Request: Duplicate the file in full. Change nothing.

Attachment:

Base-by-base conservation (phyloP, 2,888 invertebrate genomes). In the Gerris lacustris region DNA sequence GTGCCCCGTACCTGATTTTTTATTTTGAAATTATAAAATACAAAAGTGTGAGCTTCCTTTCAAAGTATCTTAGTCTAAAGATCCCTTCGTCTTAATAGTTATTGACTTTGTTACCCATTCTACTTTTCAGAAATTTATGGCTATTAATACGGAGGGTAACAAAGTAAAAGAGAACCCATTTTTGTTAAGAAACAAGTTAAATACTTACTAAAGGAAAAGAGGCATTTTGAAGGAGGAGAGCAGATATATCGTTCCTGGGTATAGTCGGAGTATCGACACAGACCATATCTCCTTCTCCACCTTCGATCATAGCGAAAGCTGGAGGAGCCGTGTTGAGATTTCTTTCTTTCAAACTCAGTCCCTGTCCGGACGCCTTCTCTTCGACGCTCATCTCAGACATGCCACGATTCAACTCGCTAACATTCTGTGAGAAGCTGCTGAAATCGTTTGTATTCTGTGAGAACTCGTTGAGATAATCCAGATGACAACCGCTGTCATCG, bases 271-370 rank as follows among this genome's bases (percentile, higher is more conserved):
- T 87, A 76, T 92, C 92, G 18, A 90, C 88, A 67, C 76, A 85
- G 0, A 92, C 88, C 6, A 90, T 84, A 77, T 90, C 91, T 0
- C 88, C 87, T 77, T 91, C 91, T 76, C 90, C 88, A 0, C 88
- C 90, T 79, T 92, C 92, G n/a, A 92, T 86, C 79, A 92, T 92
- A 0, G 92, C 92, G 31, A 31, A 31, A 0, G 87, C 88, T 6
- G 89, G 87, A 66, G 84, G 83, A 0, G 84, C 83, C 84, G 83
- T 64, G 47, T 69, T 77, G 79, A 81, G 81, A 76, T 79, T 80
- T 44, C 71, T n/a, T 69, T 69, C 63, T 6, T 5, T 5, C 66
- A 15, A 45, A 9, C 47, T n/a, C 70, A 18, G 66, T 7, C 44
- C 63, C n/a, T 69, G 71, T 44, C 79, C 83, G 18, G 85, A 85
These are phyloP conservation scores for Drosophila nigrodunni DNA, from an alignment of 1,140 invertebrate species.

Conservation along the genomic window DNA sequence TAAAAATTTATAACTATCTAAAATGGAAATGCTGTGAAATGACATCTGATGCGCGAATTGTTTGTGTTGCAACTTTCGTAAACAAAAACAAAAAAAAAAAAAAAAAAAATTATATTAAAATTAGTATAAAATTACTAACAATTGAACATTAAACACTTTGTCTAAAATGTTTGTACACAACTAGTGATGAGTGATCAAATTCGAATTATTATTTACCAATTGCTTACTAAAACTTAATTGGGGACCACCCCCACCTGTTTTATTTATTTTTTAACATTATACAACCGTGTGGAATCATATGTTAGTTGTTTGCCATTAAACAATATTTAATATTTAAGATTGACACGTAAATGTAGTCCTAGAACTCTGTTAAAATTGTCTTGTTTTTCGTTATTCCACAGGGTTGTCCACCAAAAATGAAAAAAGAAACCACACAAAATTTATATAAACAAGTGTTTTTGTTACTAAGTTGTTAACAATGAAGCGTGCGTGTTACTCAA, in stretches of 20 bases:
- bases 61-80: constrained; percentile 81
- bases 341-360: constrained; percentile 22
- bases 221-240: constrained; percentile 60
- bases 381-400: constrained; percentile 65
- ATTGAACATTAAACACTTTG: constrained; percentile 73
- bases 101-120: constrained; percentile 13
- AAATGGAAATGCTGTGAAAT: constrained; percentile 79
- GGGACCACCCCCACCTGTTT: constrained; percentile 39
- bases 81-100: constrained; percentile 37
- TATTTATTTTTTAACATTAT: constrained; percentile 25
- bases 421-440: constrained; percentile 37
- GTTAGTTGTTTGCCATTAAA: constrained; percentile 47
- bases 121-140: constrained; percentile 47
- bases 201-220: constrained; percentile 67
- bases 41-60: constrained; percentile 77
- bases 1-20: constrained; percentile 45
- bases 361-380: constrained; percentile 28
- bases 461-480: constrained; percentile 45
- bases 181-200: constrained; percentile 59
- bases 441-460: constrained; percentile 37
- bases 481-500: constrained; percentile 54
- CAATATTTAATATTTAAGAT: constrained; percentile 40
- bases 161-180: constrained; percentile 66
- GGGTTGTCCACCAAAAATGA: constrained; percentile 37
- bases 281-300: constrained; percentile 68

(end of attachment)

Base-by-base conservation (phyloP, 2,888 invertebrate genomes). In the Gerris lacustris region DNA sequence GTGCCCCGTACCTGATTTTTTATTTTGAAATTATAAAATACAAAAGTGTGAGCTTCCTTTCAAAGTATCTTAGTCTAAAGATCCCTTCGTCTTAATAGTTATTGACTTTGTTACCCATTCTACTTTTCAGAAATTTATGGCTATTAATACGGAGGGTAACAAAGTAAAAGAGAACCCATTTTTGTTAAGAAACAAGTTAAATACTTACTAAAGGAAAAGAGGCATTTTGAAGGAGGAGAGCAGATATATCGTTCCTGGGTATAGTCGGAGTATCGACACAGACCATATCTCCTTCTCCACCTTCGATCATAGCGAAAGCTGGAGGAGCCGTGTTGAGATTTCTTTCTTTCAAACTCAGTCCCTGTCCGGACGCCTTCTCTTCGACGCTCATCTCAGACATGCCACGATTCAACTCGCTAACATTCTGTGAGAAGCTGCTGAAATCGTTTGTATTCTGTGAGAACTCGTTGAGATAATCCAGATGACAACCGCTGTCATCG, bases 271-370 rank as follows among this genome's bases (percentile, higher is more conserved):
- T 87, A 76, T 92, C 92, G 18, A 90, C 88, A 67, C 76, A 85
- G 0, A 92, C 88, C 6, A 90, T 84, A 77, T 90, C 91, T 0
- C 88, C 87, T 77, T 91, C 91, T 76, C 90, C 88, A 0, C 88
- C 90, T 79, T 92, C 92, G n/a, A 92, T 86, C 79, A 92, T 92
- A 0, G 92, C 92, G 31, A 31, A 31, A 0, G 87, C 88, T 6
- G 89, G 87, A 66, G 84, G 83, A 0, G 84, C 83, C 84, G 83
- T 64, G 47, T 69, T 77, G 79, A 81, G 81, A 76, T 79, T 80
- T 44, C 71, T n/a, T 69, T 69, C 63, T 6, T 5, T 5, C 66
- A 15, A 45, A 9, C 47, T n/a, C 70, A 18, G 66, T 7, C 44
- C 63, C n/a, T 69, G 71, T 44, C 79, C 83, G 18, G 85, A 85
These are phyloP conservation scores for Drosophila nigrodunni DNA, from an alignment of 1,140 invertebrate species.

Conservation along the genomic window DNA sequence TAAAAATTTATAACTATCTAAAATGGAAATGCTGTGAAATGACATCTGATGCGCGAATTGTTTGTGTTGCAACTTTCGTAAACAAAAACAAAAAAAAAAAAAAAAAAAATTATATTAAAATTAGTATAAAATTACTAACAATTGAACATTAAACACTTTGTCTAAAATGTTTGTACACAACTAGTGATGAGTGATCAAATTCGAATTATTATTTACCAATTGCTTACTAAAACTTAATTGGGGACCACCCCCACCTGTTTTATTTATTTTTTAACATTATACAACCGTGTGGAATCATATGTTAGTTGTTTGCCATTAAACAATATTTAATATTTAAGATTGACACGTAAATGTAGTCCTAGAACTCTGTTAAAATTGTCTTGTTTTTCGTTATTCCACAGGGTTGTCCACCAAAAATGAAAAAAGAAACCACACAAAATTTATATAAACAAGTGTTTTTGTTACTAAGTTGTTAACAATGAAGCGTGCGTGTTACTCAA, in stretches of 20 bases:
- bases 61-80: constrained; percentile 81
- bases 341-360: constrained; percentile 22
- bases 221-240: constrained; percentile 60
- bases 381-400: constrained; percentile 65
- ATTGAACATTAAACACTTTG: constrained; percentile 73
- bases 101-120: constrained; percentile 13
- AAATGGAAATGCTGTGAAAT: constrained; percentile 79
- GGGACCACCCCCACCTGTTT: constrained; percentile 39
- bases 81-100: constrained; percentile 37
- TATTTATTTTTTAACATTAT: constrained; percentile 25
- bases 421-440: constrained; percentile 37
- GTTAGTTGTTTGCCATTAAA: constrained; percentile 47
- bases 121-140: constrained; percentile 47
- bases 201-220: constrained; percentile 67
- bases 41-60: constrained; percentile 77
- bases 1-20: constrained; percentile 45
- bases 361-380: constrained; percentile 28
- bases 461-480: constrained; percentile 45
- bases 181-200: constrained; percentile 59
- bases 441-460: constrained; percentile 37
- bases 481-500: constrained; percentile 54
- CAATATTTAATATTTAAGAT: constrained; percentile 40
- bases 161-180: constrained; percentile 66
- GGGTTGTCCACCAAAAATGA: constrained; percentile 37
- bases 281-300: constrained; percentile 68